Benefits of Bioprinting2018-11-06T23:58:27+00:00

Benefits of Bioprinting

3D bioprinting is a revolutionary technology that will eventually make medical care more effective, faster, and more personalized.   This simple technique enables researchers to fabricate geometrically well-defined 3D scaffolds seeded with cells in a rapid, inexpensive, and high-throughput manner. Bioprinting organs and tissue patches from a patient’s own cells reduces the chance of rejection and can eliminate the need for organ donors.

bioprinted nose and tissues_2018-09-25

BASIC RESEARCH IN TISSUE ENGINEERING

Challenges

  • Traditionally, stem cells are proliferated as a monolayer in two-dimensional (2D) plastic culture plates. However, 2D culture techniques are inherently inefficient, labor intensive and expensive, and yield to limited expansion of stem cells. Moreover, 2D cultures yield heterogeneous populations of stem cells and their derivatives. Overall, 2D culture conditions lack the intricacy necessary to mimic the 3D microenvironment of a stem cell niche responsible for the regulation of stem cell fate.
  • Due to the inherent problems of the 2D culturing, 3D culture methods have been developed to control cell fate by recapitulating the physical and biochemical properties of the native microenvironments.
  • However, prefabricated or rigid 3D scaffolds require cell seeding or migration of cells into the scaffold, which can yield to heterogeneous distribution of cells. Moreover, using conventional laboratory techniques, such as photolithography and stamping, for patterning the scaffolds with biologically active molecules is time-consuming as several manual and complex fabrication steps are required. Thus, the fabrication of these 3D microenvironments is not easily scalable to produce constructs in a high-throughput and highly reproducible manner.
bioprinting applications tissues

Solution

  • Bioprinting allows researchers to fabricate simplified homocellular tissue models for basic research or to produce more complex scaffolds with controlled spatial heterogeneity of physical properties, cellular composition, and ECM/biomolecule organization.
  • Spatially defined gradients of immobilized biomolecules can be fabricated automatically in a noncontact manner reducing the risk of cross-contamination originating from the surface and without the need to chemically modify the printable proteins or substrates.
  • Bioprinted gradients and patterns of biomolecules can extend our understanding about how to develop better microenvironments for stem cells in order to direct stem cell differentiation into multiple subpopulations of different lineages.

TISSUE MODELS FOR DRUG SCREENING AND TOXICOLOGY SCREENING

Artboard Artboard bioprinting tissues drug screening

Challenges

  • The costs of drug development (~$2.6 billion per every new drug entering the market) are becoming prohibitively expensive and stricter guidance around animal testing means that the pharmaceutical and cosmetic companies need more cost-effective alternatives without compromising results.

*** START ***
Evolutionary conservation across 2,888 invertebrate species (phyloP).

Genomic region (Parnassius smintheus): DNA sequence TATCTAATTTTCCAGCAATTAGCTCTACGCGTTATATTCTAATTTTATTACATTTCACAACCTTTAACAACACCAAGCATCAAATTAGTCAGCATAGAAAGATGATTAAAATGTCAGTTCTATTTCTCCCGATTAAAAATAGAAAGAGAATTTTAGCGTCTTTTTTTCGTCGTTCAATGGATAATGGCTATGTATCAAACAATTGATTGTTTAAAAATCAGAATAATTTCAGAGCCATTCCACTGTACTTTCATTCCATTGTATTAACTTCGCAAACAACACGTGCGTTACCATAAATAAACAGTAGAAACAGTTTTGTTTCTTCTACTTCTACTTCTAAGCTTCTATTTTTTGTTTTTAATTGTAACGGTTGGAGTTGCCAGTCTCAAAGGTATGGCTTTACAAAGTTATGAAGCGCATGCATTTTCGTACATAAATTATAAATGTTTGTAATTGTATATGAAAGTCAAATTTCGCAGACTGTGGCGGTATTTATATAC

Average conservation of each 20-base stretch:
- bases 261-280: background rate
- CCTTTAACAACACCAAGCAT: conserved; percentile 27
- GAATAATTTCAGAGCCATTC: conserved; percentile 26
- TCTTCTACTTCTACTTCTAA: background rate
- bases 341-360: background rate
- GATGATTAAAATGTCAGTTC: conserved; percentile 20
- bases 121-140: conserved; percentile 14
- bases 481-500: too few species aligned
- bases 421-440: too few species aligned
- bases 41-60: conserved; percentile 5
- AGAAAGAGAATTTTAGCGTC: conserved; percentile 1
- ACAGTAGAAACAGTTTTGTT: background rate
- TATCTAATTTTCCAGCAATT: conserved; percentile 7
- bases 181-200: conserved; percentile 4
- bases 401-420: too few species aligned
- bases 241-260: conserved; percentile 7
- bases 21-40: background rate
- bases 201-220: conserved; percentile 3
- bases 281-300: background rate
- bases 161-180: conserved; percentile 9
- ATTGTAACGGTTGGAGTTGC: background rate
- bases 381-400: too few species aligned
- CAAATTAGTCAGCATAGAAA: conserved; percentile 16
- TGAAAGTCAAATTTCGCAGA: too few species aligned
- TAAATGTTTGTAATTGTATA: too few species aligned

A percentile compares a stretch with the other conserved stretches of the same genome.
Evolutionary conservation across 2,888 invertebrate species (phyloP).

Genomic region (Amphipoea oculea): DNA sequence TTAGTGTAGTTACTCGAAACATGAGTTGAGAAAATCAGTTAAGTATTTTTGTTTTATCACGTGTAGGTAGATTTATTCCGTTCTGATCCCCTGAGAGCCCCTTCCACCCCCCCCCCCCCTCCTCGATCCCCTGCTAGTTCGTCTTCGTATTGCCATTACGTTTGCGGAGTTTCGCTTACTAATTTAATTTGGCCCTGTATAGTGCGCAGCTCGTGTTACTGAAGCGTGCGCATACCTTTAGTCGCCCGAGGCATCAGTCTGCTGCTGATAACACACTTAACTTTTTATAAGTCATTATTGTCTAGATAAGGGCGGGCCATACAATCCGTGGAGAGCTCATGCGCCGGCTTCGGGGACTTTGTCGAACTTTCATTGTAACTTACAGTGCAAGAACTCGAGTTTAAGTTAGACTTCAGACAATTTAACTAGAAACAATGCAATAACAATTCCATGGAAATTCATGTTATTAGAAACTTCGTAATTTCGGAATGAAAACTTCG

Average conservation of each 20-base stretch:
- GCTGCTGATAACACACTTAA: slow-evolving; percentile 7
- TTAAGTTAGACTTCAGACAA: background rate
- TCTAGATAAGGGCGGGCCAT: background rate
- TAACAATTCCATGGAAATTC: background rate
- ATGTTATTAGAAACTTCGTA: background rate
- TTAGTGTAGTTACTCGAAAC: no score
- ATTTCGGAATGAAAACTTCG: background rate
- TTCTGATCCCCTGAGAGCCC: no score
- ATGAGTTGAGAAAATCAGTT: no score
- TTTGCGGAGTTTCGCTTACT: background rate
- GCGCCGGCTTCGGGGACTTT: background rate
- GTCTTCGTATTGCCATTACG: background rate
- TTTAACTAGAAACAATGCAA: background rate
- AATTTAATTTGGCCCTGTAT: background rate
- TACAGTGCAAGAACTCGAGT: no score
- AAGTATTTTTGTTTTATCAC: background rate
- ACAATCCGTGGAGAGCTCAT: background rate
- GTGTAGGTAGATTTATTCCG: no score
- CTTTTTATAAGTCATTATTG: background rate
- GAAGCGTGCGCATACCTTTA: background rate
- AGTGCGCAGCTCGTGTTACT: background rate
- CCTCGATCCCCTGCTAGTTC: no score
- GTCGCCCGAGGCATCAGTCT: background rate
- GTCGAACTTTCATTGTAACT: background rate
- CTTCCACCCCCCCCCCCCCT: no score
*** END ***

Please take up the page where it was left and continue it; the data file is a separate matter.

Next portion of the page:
• The results gained from preclinical animal models used to assess the safety and toxicity of new drug candidates translate poorly to humans. Hence, drug discovery often results in failure reaching the market, in fact, only one out of ten drugs reaching the clinical trials finally enters the market.
  • In 2013, the European Union issued a ban covering both the testing of cosmetic products and ingredients on animals, and bringing to market any product which had been tested on animals. This has raised a number of issues with cosmetic companies manufacturing and selling their products within the EU and forced them to seek alternative methods for cosmetic testing.

Challenges

  • The costs of drug development (~$2.6 billion per every new drug entering the market) are becoming prohibitively expensive and stricter guidance around animal testing means that the pharmaceutical and cosmetic companies need more cost-effective alternatives without compromising results.
  • The results gained from preclinical animal models used to assess the safety and toxicity of new drug candidates translate poorly to humans. Hence, drug discovery often results in failure reaching the market, in fact, only one out of ten drugs reaching the clinical trials finally enters the market.
  • In 2013, the European Union issued a ban covering both the testing of cosmetic products and ingredients on animals, and bringing to market any product which had been tested on animals. This has raised a number of issues with cosmetic companies manufacturing and selling their products within the EU and forced them to seek alternative methods for cosmetic testing.
Artboard Artboard bioprinting tissues drug screening

Solution

  • Bioprinted tissue models based on human cells can improve the drug discovery process by eliminating unsafe drug candidates at an earlier stage thus speeding up the translation of new drugs into clinics.
  • Tissue models can eliminate the need of animal trials for drug discovery and cosmetic testing altogether as well as decrease preclinical trial costs.
  • Similarly, the automatically and reproducibly produced tissue constructs can increase the confidence in safety assessments several chemical products, such as agrochemicals and guide the research projects away from potential hepatic toxicants at early stage.